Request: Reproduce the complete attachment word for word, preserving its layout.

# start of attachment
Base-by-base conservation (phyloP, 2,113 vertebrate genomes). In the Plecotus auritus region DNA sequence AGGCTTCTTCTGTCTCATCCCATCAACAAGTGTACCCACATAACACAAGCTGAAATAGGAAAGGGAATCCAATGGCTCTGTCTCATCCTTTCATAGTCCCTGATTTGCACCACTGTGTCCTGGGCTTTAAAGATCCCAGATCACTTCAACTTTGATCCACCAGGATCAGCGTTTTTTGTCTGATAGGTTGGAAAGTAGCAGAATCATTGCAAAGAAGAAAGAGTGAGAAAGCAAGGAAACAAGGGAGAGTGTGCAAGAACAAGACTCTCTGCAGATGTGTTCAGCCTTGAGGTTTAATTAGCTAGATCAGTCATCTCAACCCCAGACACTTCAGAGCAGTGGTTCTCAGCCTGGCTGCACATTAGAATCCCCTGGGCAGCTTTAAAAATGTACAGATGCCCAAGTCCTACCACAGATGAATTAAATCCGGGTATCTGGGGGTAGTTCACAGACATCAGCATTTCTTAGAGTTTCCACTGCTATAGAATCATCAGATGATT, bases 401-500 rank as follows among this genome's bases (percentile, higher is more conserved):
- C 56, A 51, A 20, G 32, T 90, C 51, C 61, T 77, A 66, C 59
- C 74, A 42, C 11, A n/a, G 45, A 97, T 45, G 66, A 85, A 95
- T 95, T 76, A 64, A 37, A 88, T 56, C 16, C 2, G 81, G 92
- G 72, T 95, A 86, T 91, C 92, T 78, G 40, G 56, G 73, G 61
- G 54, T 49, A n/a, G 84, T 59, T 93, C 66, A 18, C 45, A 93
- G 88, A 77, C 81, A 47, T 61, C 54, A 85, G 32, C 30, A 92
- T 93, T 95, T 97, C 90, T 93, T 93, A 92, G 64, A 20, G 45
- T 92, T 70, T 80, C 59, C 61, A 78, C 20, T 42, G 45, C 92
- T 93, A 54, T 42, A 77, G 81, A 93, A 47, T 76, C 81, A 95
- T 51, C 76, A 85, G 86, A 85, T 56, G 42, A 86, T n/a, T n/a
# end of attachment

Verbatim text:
Base-by-base conservation (phyloP, 2,113 vertebrate genomes). In the Plecotus auritus region DNA sequence AGGCTTCTTCTGTCTCATCCCATCAACAAGTGTACCCACATAACACAAGCTGAAATAGGAAAGGGAATCCAATGGCTCTGTCTCATCCTTTCATAGTCCCTGATTTGCACCACTGTGTCCTGGGCTTTAAAGATCCCAGATCACTTCAACTTTGATCCACCAGGATCAGCGTTTTTTGTCTGATAGGTTGGAAAGTAGCAGAATCATTGCAAAGAAGAAAGAGTGAGAAAGCAAGGAAACAAGGGAGAGTGTGCAAGAACAAGACTCTCTGCAGATGTGTTCAGCCTTGAGGTTTAATTAGCTAGATCAGTCATCTCAACCCCAGACACTTCAGAGCAGTGGTTCTCAGCCTGGCTGCACATTAGAATCCCCTGGGCAGCTTTAAAAATGTACAGATGCCCAAGTCCTACCACAGATGAATTAAATCCGGGTATCTGGGGGTAGTTCACAGACATCAGCATTTCTTAGAGTTTCCACTGCTATAGAATCATCAGATGATT, bases 401-500 rank as follows among this genome's bases (percentile, higher is more conserved):
- C 56, A 51, A 20, G 32, T 90, C 51, C 61, T 77, A 66, C 59
- C 74, A 42, C 11, A n/a, G 45, A 97, T 45, G 66, A 85, A 95
- T 95, T 76, A 64, A 37, A 88, T 56, C 16, C 2, G 81, G 92
- G 72, T 95, A 86, T 91, C 92, T 78, G 40, G 56, G 73, G 61
- G 54, T 49, A n/a, G 84, T 59, T 93, C 66, A 18, C 45, A 93
- G 88, A 77, C 81, A 47, T 61, C 54, A 85, G 32, C 30, A 92
- T 93, T 95, T 97, C 90, T 93, T 93, A 92, G 64, A 20, G 45
- T 92, T 70, T 80, C 59, C 61, A 78, C 20, T 42, G 45, C 92
- T 93, A 54, T 42, A 77, G 81, A 93, A 47, T 76, C 81, A 95
- T 51, C 76, A 85, G 86, A 85, T 56, G 42, A 86, T n/a, T n/a